Back in the day when I was shopping demo tapes and playing showcases for record company execs in LA, every conversation revolved around “what’s the hook?” “It needs a better hook!” “The hook comes too late,” etc. The hook is that part of the song designed to grab the listener and make her crave its repetition. It’s that part of the song you can’t get out of your head no matter how much you want it to go away.
It’s the same in film writing or fiction. The “hook” is the cliffhanger or the charismatic character that holds the audience’s attention.
We associate “hooks” with manipulative marketing and sentimentality but even serious music has hooks—Bach’s Brandenburg Concertos are full of them. If a work doesn’t captivate its audience, it’s worth little regardless of how “serious” it is. Without a hook there is nothing for the audience to latch on to.
Do wines have hooks? I think they do. It may be ethereal aromas or gossamer textures, depth or concentration, a unique personality, polished tannins or exquisite balance. The snap of gunflint in a Chablis, the velvet texture of a Burgundian Pinot Noir, the rough-hewn personality of Chianti, delicacy and balance in a Brunello, the glint of sunshine in Sonoma fruit. Any of these can give us that experience of being bound, drawn in, and captivated by a wine.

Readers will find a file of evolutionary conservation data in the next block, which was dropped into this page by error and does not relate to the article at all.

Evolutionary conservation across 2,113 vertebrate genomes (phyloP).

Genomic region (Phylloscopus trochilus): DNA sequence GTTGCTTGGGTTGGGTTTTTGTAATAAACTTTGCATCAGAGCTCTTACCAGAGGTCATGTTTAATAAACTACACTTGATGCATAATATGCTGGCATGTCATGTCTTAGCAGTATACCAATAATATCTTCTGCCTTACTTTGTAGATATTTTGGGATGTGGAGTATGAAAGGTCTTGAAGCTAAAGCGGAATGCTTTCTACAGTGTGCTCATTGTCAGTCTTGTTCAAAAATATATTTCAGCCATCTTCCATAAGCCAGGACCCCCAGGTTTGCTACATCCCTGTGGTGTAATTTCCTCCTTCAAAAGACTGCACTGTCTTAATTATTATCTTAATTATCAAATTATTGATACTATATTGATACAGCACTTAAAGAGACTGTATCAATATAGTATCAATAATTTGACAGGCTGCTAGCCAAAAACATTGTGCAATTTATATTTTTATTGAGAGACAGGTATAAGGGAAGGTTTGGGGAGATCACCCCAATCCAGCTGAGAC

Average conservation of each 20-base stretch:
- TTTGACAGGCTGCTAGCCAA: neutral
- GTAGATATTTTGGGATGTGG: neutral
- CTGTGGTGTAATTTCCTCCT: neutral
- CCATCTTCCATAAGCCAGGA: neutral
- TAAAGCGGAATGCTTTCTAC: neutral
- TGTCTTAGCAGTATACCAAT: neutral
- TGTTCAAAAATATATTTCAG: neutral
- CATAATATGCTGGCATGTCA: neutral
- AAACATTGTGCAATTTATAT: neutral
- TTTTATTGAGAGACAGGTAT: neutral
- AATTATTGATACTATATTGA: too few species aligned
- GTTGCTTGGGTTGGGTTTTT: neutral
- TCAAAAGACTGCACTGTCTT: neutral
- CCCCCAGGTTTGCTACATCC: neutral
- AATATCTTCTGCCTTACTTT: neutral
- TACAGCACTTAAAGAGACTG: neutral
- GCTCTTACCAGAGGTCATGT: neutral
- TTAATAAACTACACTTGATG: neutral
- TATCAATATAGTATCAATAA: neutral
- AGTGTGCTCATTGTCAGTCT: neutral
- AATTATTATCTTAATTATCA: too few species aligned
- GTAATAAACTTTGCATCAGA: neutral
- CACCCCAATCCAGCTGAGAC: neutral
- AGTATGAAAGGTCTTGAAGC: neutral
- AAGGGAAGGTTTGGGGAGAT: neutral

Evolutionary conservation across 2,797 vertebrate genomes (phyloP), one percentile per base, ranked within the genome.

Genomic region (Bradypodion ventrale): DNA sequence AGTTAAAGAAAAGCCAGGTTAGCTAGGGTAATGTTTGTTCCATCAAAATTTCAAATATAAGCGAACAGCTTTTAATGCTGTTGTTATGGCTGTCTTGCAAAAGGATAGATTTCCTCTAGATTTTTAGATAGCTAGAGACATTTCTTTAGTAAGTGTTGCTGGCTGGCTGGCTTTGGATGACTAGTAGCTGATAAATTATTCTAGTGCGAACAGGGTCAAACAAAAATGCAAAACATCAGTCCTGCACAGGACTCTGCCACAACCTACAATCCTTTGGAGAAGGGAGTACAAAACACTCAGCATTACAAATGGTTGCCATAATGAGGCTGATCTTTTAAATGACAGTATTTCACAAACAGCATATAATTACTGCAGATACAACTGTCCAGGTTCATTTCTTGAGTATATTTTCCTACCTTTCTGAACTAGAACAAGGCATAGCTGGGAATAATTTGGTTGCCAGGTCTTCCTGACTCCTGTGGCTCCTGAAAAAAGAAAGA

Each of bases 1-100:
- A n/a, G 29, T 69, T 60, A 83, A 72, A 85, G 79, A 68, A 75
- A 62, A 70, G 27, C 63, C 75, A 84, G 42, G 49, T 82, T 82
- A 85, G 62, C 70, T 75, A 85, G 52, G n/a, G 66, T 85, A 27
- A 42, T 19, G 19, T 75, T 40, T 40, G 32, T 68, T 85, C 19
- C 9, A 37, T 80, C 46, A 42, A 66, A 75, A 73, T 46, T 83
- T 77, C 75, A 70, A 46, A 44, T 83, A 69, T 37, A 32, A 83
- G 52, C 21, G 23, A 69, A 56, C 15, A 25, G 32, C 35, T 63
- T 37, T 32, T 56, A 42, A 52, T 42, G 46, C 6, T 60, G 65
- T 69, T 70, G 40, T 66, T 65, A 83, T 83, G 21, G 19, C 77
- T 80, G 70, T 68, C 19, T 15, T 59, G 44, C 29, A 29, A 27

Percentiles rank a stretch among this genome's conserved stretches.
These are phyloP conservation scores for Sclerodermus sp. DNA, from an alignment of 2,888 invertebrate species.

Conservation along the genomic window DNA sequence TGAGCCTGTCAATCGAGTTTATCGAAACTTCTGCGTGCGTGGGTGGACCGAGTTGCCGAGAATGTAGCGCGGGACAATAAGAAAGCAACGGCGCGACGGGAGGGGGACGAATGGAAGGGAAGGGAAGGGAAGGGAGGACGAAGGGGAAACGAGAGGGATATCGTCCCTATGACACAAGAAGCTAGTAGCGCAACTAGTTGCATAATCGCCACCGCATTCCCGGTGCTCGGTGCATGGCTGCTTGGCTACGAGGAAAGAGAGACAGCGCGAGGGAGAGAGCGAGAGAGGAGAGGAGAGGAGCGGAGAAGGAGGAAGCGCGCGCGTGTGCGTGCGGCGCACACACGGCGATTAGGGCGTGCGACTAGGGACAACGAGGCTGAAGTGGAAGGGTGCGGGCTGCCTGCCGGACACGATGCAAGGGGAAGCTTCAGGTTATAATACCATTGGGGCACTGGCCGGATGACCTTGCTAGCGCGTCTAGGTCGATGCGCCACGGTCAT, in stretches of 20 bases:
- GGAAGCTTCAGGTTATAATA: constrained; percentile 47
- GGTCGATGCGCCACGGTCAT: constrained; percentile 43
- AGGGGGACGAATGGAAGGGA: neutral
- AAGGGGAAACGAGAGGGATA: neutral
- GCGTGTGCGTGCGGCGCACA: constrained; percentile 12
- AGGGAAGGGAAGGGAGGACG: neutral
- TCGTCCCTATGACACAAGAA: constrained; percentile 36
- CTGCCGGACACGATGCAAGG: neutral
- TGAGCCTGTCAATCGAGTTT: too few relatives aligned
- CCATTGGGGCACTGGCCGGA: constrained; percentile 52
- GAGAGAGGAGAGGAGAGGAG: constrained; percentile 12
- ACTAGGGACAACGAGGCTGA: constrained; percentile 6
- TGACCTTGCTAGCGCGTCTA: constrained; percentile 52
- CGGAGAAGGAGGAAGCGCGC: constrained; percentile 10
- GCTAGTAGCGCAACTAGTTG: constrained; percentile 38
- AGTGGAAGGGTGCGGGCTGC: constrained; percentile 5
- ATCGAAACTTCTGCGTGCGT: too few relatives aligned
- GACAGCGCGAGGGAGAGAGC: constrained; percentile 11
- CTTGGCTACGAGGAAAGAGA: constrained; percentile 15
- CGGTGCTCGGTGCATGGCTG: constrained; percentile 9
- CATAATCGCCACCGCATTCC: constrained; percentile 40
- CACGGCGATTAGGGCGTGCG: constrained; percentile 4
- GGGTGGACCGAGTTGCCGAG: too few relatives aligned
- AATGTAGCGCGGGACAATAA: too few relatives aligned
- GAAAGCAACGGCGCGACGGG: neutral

We don’t often talk this way about wine. We’re too busy listing aroma notes. But any review of a quality wine should mention what grabs the taster. A wine might be without flaw or well made, but if you can’t identify a hook, it’s appeal will be limited. No one will fall in love with it.
I’m often asked what makes a wine great. There is a readily available answer. Its gotta have a hook.
And for far too many, Dwight, it’s that “pretty label.”